Had a professional member of the U.S. Department of Defense (DoD), or Intelligence Community (IC) had publicized or provided to a member of the news media this fact, they would likely have been guilty of violating U.S. Code, Title 18, Part I, Chapter 37, Section 793, paragraph D of U.S. law.

Assuming the professional member of the DoD or U.S. IC had been identified and prosecuted, the penalty under the law, as identified in 18 USC, Part I, Chapter 37, Section 793 is a fine and/or ten years imprisonment. The individual would also have had his or her security clearance rescinded immediately, and have likely had been placed on administrative leave.

If, in fact, the presence of the Predator airbase inside Pakistan was a classified fact, and that Senator Feinstein was informed that this information was classified; you would expect that she would be prosecuted for this violation of law.

I would I sincerely hope that the U.S. Attorney for the District of Columbia, and the FBI Field Office, would conduct an investigation into this disclosure. However, I'm quite sure that as a sitting U.S. Senator, she will be given far more latitude for her verbal faux pas, the internal embarrassment an admittedly imperfect ally must now suffer, and her potential violation of U.S. law.

It's a shame that the more common U.S. citizen or career employee of the U.S. government would not likely receive the same treatment.

Monday, February 16, 2009

America's CEO and His Travel Costs in a Down Economy

As the Chief Executive of the United States, and the Commander-in-Chief of our nation's military forces, the President of the United States has many responsibilities and has some unique security requirements and communications needs when he or she is away from the White House.

As many Americans know, the aircraft the President generally travels on is known by the military designation VC-25, a heavily modified Boeing 747, costing $325 million each (we bought two back in 1987). The VC-25 is often mistakenly referred to as Air Force One. The call sign 'Air Force One' is used only when the President is aboard the VC-25 or any aircraft.

What is lesser known, is that Presidential airlift missions, managed and operated by the U.S. Air Force, include the movement of Secret Service personnel, armored cars, and other support equipment and personnel. The Air Force usually moves these people with two or more C-17 or C-5 heavy lift aircraft.

According to an article in USA Today in June of 2004, operating the VC-25 costs roughly $56,800 per hour. In 2009, with fuel costs higher than in 2004, we can probably make a good guess that a flight hour for the VC-25 is in the $65,000 - $75,000 range, but I'll use the $56,800 per hour rate for this discussion.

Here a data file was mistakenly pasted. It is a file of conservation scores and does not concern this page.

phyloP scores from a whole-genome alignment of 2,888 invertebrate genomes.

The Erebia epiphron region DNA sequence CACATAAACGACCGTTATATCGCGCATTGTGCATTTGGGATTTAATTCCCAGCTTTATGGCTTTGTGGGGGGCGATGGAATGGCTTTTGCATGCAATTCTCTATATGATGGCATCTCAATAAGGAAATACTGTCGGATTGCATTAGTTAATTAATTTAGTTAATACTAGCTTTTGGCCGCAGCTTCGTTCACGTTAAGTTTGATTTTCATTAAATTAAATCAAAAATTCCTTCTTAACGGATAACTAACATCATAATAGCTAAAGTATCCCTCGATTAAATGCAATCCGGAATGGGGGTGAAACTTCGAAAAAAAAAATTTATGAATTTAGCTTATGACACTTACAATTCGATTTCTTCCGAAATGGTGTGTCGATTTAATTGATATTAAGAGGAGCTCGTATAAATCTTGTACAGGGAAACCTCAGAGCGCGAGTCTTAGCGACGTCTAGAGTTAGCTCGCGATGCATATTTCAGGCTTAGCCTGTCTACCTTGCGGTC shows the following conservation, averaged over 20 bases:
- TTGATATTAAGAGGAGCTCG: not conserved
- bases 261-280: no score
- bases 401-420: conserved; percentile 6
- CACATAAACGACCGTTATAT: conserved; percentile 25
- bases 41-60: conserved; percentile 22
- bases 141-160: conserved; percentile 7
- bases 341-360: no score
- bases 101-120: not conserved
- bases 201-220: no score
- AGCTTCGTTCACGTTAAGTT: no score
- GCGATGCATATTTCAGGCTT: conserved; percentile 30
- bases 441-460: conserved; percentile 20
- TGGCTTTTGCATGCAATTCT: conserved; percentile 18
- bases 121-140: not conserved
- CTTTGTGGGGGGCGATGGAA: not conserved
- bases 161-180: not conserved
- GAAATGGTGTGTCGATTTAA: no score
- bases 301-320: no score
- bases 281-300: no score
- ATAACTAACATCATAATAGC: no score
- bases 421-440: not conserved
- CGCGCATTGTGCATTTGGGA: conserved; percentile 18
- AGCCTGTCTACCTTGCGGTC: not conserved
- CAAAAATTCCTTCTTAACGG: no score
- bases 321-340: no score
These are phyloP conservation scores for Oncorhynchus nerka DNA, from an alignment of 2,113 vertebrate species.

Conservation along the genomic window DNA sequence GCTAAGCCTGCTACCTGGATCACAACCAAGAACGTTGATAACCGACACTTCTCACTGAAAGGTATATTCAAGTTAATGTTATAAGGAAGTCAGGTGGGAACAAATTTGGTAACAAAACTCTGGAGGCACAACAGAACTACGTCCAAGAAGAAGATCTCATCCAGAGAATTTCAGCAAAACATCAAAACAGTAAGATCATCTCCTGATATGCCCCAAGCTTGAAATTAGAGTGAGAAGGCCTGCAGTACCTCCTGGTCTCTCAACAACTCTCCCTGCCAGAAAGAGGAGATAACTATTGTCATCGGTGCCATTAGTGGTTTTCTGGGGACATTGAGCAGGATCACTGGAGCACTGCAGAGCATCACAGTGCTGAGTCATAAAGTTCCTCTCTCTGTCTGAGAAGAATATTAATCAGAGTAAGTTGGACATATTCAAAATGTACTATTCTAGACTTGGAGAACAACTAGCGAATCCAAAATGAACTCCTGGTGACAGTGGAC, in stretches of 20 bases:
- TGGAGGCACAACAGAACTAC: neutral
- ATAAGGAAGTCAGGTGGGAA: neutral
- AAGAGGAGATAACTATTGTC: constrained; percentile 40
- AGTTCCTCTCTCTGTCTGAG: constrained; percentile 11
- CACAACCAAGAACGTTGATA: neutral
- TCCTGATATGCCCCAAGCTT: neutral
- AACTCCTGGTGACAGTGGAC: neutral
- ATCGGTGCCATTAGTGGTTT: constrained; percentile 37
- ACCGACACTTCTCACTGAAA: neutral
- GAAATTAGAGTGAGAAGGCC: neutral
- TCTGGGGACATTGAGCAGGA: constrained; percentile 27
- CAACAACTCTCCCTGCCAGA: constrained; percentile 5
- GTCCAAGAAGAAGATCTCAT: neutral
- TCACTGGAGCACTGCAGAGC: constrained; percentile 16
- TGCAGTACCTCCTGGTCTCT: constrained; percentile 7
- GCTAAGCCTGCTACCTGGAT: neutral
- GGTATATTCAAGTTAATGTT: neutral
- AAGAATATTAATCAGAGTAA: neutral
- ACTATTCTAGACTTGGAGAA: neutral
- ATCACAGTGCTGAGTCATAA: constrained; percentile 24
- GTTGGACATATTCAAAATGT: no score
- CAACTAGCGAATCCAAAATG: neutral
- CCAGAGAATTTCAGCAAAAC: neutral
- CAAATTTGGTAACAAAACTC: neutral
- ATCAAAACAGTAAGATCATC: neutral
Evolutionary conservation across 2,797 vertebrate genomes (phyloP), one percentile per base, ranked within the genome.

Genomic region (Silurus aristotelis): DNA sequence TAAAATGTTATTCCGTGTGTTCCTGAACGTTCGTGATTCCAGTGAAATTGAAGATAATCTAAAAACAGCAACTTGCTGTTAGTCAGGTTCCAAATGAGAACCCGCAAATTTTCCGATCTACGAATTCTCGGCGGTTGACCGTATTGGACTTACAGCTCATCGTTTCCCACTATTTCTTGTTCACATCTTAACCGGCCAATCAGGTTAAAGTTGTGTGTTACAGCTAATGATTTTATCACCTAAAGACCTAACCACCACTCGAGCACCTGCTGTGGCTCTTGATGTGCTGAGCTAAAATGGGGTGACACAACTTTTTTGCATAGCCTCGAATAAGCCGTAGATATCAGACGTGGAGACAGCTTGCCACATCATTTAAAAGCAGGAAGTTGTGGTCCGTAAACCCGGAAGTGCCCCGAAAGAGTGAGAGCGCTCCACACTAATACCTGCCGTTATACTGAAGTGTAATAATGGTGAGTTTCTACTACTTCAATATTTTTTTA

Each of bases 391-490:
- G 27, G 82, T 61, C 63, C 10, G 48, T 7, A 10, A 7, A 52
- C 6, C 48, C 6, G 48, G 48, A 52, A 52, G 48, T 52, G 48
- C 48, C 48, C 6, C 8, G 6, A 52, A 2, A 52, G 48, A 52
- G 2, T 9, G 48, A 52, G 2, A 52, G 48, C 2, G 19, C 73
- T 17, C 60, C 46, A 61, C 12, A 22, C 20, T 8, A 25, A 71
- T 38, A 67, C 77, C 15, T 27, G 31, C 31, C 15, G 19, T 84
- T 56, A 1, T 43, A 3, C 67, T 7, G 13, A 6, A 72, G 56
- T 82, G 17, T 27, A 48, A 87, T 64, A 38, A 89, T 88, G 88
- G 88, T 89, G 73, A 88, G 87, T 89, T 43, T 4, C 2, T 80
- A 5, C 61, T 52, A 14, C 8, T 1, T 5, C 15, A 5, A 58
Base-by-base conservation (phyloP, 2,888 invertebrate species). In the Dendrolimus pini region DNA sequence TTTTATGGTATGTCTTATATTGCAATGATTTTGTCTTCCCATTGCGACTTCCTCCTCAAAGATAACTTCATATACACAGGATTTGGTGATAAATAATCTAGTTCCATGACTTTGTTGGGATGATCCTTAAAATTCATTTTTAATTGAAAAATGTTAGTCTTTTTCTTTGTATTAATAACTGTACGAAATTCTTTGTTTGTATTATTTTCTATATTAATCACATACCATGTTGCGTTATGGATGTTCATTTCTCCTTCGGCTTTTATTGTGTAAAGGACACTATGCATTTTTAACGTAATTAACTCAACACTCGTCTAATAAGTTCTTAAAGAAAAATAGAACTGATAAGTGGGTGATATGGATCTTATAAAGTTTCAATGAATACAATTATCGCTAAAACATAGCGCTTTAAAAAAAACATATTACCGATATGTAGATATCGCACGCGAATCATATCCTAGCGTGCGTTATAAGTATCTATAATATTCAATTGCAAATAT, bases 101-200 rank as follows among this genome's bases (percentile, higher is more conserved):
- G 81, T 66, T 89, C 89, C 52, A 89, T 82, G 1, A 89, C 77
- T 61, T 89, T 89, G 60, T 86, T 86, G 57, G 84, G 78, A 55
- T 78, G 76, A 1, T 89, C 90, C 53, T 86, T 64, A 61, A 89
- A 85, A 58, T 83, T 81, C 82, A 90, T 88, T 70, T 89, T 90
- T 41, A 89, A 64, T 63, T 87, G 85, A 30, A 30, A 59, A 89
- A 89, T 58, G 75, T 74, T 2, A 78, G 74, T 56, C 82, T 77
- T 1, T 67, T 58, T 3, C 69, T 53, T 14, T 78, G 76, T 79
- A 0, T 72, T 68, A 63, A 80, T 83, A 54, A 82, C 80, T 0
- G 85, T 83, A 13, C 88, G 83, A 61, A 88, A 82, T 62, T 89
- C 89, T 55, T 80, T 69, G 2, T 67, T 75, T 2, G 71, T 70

According to a GAO report on Presidential travel costs issued during August 2000, operating a C-17 cost $6,664 per flight hour. The GAO report was requested by Rep. Henry Waxman (D), of the 30th District of California.

If we assume that a quick trip to Phoenix by the President requires two C-17's to move the support personnel and equipment, and the use of the VC-25 for four hours for the actual presidential movement, the total cost just on the air travel side alone would be $280,512 one way and $561,024 for the round trip. These costs are obviously conservative, given that they have likely increased over time. They also don't include: the cost of the helicopter flight to and from Andrews AFB, to board/de-plane from the VC-25, the salaries of the Secret Service advance and protection details, gas for the convoy of cars he'll use while he's there, or the helicopter they may fly him around in.

I sincerely hope, that in addition to:

  • Trying to end inflated executive compensation packages for bankers and other businessmen who oversee failing institutions
  • Mandating that members of his administration have their pay frozen
  • Cheering on (properly) as his former congressional colleauges disparage Detroit automakers fly on private jets (at roughly $20,000 round trip)

The President takes a serious look at how he spends taxpayer dollars on his own travel.

Certainly the President has unique security and communications needs. But he can take smaller Air Force jets, costing less to operate, or better yet, he can use a Video Teleconferencing system like other corporate leaders, rather than traveling at all. Surely, the White House has one.

Tuesday, January 20, 2009

A New President

I've just finished watching the inauguration of President Obama, and have yet again marveled at, and been pleased to see, the peaceful transfer of executive power in the United States.

It is a goal that many nations may desire and strive for, but few have so far achieved. In witnessing it again, I am reassured that the ideals our nation was founded on prevail, in spite of war, bad economic times, or the people's disillusionment with government as is sometimes the case.

In this inaugural, we have been additionally privileged to witness the swearing in of our nation's first African American President. I believe his presidency will mark the beginning of an era where his successors will be not just African Americans, but Hispanic Americans, Native Americans, and others who more fully represent the many races and beliefs of our citizens. We all share in the common dream that is America, the shared history of sacrifice and hard work that has built America, and the shared freedoms that make America one of the great nations of the world. Thanks to Mr. Obama, our future Presidents will no doubt more fully reflect that.

Today, America has renewed itself, as it does every four years when the President takes the oath of office. Today, all Americans find hope that in new leadership, our nation will again make its best effort to improve itself. Time will show us if Mr. Obama's leadership and stewardship of our nation is all we hope it will be, but for today, we wish him and his new administration well.

Good Luck Mr. President.